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0

I think that the easiest way to handle $\frac{x}{e^x-1}$ is to write out the Taylor expansion of $e^x$, and use long division to compute the coefficients term by term. For $\frac{1}{1-\sin(x)}$, one needs to avoid points such that $\sin(x) =1$, but supposing that $|\sin(x)|<1$, we can use the geometric series and the Taylor expansion of $\sin(x) = ...


-1

The general approach would consist in computing derivatives over and over, which is not fun with quotients. The better approach here is to start with the known power series of $1-\sin x$ and $\frac{e^x-1}{x}$ and compute their reciprocals term by term.


0

I would say this is a very difficult thing to do (from which you can deduce that this is not going to be a very satisfactory answer...). Having just the power series about one point, the radius of convergence tells you the distance from the point of expansion of the first point at which the function fails to be analytic. This essentially divides into poles, ...


2

By ratio test $$\lim_{n\rightarrow\infty}\left|\frac{x^{n+1}n!\left(n+1\right)^{3}}{\left(n+1\right)!x^{n}n^{3}}\right|=\lim_{n\rightarrow\infty}\left|\frac{x}{n+1}\right|=0 $$ so the radius of convergence is $\infty$ and the interval of convergence is $\left(-\infty,\infty\right).$


2

Just as in the expansion for $e^x$ you can expand $e^{f(x)}$ to $$ e^{f(x)} \;\; =\;\; \sum_{n=0}^\infty \frac{(f(x))^n}{n!}. $$ For safety, I would just use functions $f(x)$ which are differentiable.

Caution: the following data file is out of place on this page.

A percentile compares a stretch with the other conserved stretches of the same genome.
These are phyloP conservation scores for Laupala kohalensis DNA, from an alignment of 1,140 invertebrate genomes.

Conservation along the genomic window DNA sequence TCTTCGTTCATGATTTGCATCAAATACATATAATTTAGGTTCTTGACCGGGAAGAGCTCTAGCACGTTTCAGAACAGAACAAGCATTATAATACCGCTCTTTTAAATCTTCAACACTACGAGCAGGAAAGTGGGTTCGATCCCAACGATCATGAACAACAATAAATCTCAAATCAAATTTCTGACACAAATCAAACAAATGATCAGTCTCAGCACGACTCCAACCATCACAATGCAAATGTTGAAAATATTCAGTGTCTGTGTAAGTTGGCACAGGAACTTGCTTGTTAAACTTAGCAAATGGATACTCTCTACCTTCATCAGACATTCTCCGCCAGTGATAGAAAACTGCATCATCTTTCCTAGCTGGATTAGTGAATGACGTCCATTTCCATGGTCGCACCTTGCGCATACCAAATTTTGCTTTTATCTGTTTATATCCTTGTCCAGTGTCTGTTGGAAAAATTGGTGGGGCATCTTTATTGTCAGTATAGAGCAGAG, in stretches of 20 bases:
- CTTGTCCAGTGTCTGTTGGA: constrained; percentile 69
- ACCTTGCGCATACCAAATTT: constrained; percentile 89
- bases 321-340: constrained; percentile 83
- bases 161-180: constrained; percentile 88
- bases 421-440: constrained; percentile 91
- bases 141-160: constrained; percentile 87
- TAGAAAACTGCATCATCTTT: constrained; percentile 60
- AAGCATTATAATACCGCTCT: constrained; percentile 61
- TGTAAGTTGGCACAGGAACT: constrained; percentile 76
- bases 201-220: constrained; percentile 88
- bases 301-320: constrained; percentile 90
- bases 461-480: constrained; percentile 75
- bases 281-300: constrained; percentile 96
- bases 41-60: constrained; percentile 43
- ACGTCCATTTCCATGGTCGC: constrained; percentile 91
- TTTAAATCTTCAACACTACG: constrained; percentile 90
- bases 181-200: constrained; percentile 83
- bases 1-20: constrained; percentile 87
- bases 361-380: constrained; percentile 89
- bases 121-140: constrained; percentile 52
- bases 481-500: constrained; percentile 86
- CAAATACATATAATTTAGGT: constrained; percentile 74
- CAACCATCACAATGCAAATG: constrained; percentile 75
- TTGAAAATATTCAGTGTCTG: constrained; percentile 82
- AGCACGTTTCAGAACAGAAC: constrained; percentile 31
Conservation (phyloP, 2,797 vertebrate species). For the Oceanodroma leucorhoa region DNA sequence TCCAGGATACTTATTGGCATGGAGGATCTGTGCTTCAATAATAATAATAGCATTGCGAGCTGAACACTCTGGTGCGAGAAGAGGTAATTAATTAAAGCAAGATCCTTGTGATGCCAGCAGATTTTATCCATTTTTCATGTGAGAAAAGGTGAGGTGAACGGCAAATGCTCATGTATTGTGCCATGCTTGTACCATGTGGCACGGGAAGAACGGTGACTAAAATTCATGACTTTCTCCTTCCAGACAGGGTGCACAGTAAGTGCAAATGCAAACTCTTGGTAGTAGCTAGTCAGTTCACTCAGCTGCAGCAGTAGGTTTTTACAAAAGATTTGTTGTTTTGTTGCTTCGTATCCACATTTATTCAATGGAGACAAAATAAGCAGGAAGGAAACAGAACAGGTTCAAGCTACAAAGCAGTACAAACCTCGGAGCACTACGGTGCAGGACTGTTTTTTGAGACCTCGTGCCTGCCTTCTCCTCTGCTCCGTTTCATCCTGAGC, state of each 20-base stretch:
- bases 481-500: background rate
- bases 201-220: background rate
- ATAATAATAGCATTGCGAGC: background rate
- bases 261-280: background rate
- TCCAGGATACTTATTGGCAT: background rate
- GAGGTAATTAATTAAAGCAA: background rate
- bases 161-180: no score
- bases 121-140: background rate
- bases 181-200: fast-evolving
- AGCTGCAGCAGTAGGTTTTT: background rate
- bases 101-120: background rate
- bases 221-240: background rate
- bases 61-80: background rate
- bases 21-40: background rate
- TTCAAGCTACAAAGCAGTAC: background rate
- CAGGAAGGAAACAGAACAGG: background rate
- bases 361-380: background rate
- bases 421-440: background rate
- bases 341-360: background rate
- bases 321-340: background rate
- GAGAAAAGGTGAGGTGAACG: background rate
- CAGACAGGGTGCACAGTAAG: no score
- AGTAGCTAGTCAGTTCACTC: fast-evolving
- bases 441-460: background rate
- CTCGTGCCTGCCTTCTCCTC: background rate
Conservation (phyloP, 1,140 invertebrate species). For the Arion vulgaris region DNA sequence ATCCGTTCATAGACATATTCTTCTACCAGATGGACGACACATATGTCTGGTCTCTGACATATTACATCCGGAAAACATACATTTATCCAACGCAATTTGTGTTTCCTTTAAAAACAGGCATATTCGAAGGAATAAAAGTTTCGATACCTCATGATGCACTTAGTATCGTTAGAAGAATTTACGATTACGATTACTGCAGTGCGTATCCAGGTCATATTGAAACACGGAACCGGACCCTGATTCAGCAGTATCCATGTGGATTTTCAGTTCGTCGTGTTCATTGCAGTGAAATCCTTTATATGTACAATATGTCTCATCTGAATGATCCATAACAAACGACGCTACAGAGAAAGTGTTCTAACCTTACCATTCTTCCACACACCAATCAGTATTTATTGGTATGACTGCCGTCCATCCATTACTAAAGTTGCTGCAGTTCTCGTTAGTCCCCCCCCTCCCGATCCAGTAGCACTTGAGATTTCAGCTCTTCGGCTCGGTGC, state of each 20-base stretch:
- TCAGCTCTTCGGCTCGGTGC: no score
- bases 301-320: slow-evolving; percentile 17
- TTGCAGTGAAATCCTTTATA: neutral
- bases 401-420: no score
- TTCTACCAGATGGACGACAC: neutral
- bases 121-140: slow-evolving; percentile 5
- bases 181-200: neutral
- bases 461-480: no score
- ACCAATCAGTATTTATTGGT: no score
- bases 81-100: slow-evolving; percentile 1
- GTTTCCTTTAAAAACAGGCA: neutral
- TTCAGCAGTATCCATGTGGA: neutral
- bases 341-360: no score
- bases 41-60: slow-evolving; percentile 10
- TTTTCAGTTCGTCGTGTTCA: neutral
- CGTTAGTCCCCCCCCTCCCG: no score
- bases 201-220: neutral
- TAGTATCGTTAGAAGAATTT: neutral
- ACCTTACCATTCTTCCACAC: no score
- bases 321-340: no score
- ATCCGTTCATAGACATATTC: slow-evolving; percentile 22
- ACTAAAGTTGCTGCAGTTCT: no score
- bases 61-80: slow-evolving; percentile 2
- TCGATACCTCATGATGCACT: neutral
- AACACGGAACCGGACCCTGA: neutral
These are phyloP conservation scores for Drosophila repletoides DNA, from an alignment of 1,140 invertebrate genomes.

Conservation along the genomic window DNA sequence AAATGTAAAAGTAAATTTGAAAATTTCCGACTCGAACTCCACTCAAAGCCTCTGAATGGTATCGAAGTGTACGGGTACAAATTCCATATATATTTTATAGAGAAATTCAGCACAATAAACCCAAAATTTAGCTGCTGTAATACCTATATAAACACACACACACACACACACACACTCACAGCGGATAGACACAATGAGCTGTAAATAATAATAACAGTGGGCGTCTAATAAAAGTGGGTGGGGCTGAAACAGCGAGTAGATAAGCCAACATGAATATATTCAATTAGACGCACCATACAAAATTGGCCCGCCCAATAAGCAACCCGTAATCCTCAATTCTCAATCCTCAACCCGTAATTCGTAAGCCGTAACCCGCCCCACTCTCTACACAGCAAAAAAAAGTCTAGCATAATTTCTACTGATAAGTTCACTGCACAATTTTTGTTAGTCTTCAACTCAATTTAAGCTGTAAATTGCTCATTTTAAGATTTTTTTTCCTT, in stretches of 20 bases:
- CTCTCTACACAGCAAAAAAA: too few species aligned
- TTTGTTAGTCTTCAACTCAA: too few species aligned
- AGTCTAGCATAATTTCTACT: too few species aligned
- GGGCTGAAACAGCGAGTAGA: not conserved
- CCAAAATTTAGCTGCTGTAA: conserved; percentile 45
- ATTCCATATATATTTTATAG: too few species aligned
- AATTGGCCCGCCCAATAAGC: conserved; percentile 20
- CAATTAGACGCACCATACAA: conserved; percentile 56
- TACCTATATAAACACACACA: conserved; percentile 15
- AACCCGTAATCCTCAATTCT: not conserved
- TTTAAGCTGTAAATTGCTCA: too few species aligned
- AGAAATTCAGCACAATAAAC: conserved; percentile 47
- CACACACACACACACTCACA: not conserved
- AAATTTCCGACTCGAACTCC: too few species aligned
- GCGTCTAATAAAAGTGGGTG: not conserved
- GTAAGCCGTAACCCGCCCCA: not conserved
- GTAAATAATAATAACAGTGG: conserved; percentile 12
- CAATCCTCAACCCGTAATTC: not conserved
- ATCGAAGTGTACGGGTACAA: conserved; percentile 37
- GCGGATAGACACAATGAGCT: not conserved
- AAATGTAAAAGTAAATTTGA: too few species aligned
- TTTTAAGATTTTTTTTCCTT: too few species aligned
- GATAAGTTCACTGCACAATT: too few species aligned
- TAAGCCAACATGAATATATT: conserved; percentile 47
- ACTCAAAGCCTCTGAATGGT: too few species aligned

3

$$e^{x^2-1}=\frac1e\sum_{n=0}^\infty\frac{(x^2)^n}{n!}=\cdots $$


0

$$-F(x)=\sum_{r=1}^\infty\dfrac{(ix)^{2r}}{2r}$$ Now $\ln(1+y)+\ln(1-y)=-2\sum_{r=1}^\infty\dfrac{y^{2r}}{2r}$


4

Differentiating, $F'(x) = x - x^3 + x^5 - x^7 + \cdots$. This is a geometric series, hence for $|x| < 1$ $$F'(x) = \frac{x}{1+x^2}$$ Now integrate to find $F$.


0

It can be proven that the power series and its derivative have the same radius of convergence. So consider the derivative of the above series $\displaystyle \sum_{n=1}^\infty na_nx^{n-1}, b_{n-1} = na_n$, and using root test: $L = \displaystyle \lim_{n\to \infty} \sqrt[n-1]{\left|b_{n-1}x^{n-1}\right|}= |x|\cdot \displaystyle \lim_{n\to \infty} ...


0

The root test will also show that $R=1$ since $n^{1/n} \to 1$ and $1101^{1/n} \to 1$.


0

$R=\lim {\dfrac{a_n}{a_{n+1}}}=\dfrac{na_n}{(n+1)a_{n+1}}\times \dfrac{n+1}{n}=1$ as $n\rightarrow \infty$


1

we are looking for when $\lim\limits_{n\rightarrow\infty}|x|\left|\frac{a_{n+1}}{a_n}\right|<1$ Now from the first equation, it follows that $\lim\limits_{n\rightarrow\infty}|a_n|=\lim\limits_{n\rightarrow\infty}\frac{1101}{n}$, and so, similarly, $\lim\limits_{n\rightarrow\infty}|a_{n+1}|=\lim\limits_{n\rightarrow\infty}\frac{1101}{n+1}$. Thus, ...


0

Hint. As $n \to \infty$, you have $$ |a_n| \sim \frac{1101}n $$ then, by the comparison test, your initial series has the same radius of convergence as $$ \sum_{n\geq 1} \frac{x^n}n =-\log (1-x) $$ that is $R=1$.


1

Now that I've had a chance to read Steven Stadnicki's answer, I see that my answer below is essentially the same, with some added detail. Since $\frac1{\cos(x)}$ is even, all the odd order terms are $0$. So we will look only at the even order terms. Since $$ ...


5